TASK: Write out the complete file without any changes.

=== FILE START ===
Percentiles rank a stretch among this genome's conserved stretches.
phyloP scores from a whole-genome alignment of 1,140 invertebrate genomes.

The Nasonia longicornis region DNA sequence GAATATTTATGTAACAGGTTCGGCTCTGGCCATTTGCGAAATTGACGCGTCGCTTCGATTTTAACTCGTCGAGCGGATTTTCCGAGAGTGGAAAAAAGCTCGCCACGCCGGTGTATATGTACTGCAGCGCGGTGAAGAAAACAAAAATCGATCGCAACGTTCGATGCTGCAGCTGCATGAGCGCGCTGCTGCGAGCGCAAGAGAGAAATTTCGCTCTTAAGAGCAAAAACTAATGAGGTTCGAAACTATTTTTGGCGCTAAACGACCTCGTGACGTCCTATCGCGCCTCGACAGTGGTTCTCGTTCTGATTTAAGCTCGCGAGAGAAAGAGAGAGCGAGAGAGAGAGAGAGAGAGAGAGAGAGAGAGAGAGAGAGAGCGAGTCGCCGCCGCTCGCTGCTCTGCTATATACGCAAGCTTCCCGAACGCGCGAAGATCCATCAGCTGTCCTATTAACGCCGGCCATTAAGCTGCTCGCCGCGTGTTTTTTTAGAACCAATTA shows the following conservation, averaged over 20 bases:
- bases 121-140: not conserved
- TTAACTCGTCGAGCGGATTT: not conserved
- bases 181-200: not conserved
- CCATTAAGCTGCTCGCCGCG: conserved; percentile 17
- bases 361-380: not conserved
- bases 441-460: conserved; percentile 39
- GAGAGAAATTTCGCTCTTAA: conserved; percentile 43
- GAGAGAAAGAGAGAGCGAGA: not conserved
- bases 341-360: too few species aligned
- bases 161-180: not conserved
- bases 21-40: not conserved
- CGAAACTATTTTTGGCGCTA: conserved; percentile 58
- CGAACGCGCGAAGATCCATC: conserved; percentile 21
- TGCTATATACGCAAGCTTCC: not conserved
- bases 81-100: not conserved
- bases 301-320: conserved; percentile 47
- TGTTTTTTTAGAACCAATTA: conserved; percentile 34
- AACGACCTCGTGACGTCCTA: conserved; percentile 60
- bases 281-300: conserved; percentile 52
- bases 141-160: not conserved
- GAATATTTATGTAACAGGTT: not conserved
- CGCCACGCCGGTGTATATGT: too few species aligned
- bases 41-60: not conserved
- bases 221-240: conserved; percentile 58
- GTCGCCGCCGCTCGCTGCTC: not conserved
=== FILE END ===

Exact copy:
Percentiles rank a stretch among this genome's conserved stretches.
phyloP scores from a whole-genome alignment of 1,140 invertebrate genomes.

The Nasonia longicornis region DNA sequence GAATATTTATGTAACAGGTTCGGCTCTGGCCATTTGCGAAATTGACGCGTCGCTTCGATTTTAACTCGTCGAGCGGATTTTCCGAGAGTGGAAAAAAGCTCGCCACGCCGGTGTATATGTACTGCAGCGCGGTGAAGAAAACAAAAATCGATCGCAACGTTCGATGCTGCAGCTGCATGAGCGCGCTGCTGCGAGCGCAAGAGAGAAATTTCGCTCTTAAGAGCAAAAACTAATGAGGTTCGAAACTATTTTTGGCGCTAAACGACCTCGTGACGTCCTATCGCGCCTCGACAGTGGTTCTCGTTCTGATTTAAGCTCGCGAGAGAAAGAGAGAGCGAGAGAGAGAGAGAGAGAGAGAGAGAGAGAGAGAGAGAGAGCGAGTCGCCGCCGCTCGCTGCTCTGCTATATACGCAAGCTTCCCGAACGCGCGAAGATCCATCAGCTGTCCTATTAACGCCGGCCATTAAGCTGCTCGCCGCGTGTTTTTTTAGAACCAATTA shows the following conservation, averaged over 20 bases:
- bases 121-140: not conserved
- TTAACTCGTCGAGCGGATTT: not conserved
- bases 181-200: not conserved
- CCATTAAGCTGCTCGCCGCG: conserved; percentile 17
- bases 361-380: not conserved
- bases 441-460: conserved; percentile 39
- GAGAGAAATTTCGCTCTTAA: conserved; percentile 43
- GAGAGAAAGAGAGAGCGAGA: not conserved
- bases 341-360: too few species aligned
- bases 161-180: not conserved
- bases 21-40: not conserved
- CGAAACTATTTTTGGCGCTA: conserved; percentile 58
- CGAACGCGCGAAGATCCATC: conserved; percentile 21
- TGCTATATACGCAAGCTTCC: not conserved
- bases 81-100: not conserved
- bases 301-320: conserved; percentile 47
- TGTTTTTTTAGAACCAATTA: conserved; percentile 34
- AACGACCTCGTGACGTCCTA: conserved; percentile 60
- bases 281-300: conserved; percentile 52
- bases 141-160: not conserved
- GAATATTTATGTAACAGGTT: not conserved
- CGCCACGCCGGTGTATATGT: too few species aligned
- bases 41-60: not conserved
- bases 221-240: conserved; percentile 58
- GTCGCCGCCGCTCGCTGCTC: not conserved